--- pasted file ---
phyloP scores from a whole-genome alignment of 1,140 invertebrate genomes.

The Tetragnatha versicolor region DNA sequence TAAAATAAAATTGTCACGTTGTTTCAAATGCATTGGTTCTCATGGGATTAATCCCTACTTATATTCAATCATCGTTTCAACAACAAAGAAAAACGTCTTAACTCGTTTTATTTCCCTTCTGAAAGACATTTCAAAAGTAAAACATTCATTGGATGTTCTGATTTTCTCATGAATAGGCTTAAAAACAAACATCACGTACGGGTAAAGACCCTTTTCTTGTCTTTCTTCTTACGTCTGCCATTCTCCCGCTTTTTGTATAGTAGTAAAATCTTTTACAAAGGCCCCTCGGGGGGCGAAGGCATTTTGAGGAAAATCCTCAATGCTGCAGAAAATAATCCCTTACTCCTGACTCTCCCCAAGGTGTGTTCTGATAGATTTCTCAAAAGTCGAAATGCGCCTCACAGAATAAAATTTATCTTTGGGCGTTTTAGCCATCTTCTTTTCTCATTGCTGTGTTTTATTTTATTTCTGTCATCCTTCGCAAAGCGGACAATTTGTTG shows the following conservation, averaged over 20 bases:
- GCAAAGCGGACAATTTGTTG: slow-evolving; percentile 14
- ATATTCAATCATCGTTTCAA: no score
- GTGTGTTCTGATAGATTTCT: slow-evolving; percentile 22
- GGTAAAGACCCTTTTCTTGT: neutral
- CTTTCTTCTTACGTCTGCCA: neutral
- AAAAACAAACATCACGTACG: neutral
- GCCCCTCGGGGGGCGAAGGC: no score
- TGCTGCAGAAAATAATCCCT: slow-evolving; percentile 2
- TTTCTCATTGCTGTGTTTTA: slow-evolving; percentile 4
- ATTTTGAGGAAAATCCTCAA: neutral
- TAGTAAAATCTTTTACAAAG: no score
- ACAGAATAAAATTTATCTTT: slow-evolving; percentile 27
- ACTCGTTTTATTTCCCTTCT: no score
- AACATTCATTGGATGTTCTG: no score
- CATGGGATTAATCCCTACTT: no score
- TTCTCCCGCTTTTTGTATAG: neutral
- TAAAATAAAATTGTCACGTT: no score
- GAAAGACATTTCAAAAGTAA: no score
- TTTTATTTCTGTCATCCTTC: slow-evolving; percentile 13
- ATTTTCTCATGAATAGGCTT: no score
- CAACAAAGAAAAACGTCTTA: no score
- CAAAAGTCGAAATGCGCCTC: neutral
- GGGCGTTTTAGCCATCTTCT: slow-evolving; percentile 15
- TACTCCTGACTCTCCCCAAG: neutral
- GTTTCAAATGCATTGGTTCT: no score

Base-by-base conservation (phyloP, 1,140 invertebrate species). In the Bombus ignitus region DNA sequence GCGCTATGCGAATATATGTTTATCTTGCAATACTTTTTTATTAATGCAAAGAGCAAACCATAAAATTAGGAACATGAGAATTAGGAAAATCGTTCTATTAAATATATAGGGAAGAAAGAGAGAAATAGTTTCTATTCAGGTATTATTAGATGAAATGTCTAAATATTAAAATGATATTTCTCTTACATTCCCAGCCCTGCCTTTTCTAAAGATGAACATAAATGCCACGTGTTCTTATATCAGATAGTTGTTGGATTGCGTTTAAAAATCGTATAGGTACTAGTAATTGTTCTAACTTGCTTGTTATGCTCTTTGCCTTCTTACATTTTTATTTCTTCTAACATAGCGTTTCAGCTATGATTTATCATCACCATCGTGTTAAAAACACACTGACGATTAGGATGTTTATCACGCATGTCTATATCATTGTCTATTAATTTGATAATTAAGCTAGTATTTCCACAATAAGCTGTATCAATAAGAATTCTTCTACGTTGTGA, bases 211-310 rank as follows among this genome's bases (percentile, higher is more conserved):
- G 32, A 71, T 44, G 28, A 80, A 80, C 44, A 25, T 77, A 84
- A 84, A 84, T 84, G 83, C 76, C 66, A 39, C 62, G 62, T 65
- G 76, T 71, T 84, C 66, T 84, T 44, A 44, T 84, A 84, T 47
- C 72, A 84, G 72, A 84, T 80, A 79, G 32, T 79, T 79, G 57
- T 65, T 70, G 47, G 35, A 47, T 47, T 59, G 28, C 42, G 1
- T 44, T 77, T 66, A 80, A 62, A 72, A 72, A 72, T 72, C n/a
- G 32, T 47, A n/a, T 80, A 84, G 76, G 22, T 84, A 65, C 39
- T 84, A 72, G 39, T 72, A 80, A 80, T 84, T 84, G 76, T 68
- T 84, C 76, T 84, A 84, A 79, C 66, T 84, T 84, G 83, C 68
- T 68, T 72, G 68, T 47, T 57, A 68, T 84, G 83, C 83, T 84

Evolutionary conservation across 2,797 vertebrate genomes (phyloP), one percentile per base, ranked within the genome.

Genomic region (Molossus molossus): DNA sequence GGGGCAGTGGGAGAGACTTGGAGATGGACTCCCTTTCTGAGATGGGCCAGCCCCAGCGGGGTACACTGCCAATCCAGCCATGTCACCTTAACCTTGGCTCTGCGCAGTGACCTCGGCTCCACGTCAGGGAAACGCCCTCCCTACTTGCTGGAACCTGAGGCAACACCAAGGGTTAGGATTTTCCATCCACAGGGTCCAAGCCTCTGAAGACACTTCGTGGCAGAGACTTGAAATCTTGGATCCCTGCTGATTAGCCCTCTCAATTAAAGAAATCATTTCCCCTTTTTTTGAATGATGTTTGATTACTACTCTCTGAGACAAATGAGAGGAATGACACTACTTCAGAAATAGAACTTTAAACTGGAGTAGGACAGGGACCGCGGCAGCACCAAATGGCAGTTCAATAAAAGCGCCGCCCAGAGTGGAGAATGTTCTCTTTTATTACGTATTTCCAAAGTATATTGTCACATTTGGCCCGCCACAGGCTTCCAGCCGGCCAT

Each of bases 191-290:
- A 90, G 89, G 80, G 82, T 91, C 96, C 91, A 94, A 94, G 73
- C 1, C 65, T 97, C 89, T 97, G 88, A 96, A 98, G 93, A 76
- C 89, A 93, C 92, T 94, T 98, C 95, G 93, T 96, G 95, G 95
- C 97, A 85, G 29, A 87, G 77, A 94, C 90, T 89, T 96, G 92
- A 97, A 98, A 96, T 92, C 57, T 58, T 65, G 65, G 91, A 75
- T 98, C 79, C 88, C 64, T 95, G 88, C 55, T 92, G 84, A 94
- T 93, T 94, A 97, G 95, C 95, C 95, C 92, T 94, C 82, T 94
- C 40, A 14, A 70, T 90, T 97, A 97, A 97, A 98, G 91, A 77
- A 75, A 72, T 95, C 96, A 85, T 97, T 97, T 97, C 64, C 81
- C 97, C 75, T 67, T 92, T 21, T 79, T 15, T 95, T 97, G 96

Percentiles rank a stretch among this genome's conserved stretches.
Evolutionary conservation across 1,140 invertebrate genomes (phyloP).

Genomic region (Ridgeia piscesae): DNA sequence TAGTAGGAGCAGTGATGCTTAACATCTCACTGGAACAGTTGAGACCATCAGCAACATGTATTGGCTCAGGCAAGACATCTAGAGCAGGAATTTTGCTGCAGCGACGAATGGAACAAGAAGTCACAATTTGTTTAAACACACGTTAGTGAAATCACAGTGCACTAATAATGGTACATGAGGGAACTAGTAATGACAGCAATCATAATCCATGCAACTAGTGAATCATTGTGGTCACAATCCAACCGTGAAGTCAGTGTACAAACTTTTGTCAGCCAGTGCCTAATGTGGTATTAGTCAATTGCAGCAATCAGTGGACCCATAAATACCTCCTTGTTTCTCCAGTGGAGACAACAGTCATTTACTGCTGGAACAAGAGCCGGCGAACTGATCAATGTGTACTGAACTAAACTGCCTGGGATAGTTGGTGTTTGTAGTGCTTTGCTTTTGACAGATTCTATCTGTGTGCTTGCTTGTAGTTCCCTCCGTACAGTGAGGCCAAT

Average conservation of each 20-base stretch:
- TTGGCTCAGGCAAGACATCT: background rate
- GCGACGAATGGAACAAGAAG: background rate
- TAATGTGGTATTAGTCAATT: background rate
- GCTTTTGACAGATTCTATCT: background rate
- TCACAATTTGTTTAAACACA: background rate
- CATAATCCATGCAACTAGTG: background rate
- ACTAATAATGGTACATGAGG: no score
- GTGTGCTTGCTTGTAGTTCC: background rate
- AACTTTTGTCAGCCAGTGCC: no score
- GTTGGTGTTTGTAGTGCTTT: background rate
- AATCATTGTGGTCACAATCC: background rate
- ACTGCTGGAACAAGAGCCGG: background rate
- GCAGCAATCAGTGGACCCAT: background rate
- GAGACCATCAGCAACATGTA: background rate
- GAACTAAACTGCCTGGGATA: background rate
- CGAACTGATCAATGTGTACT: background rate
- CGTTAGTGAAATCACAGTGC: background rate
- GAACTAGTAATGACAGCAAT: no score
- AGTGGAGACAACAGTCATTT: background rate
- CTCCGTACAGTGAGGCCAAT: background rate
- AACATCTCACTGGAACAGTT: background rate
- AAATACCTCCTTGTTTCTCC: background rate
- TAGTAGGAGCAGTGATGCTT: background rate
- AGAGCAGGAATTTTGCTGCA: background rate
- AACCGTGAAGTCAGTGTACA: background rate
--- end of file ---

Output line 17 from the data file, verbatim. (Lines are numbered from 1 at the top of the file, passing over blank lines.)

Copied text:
- CATGGGATTAATCCCTACTT: no score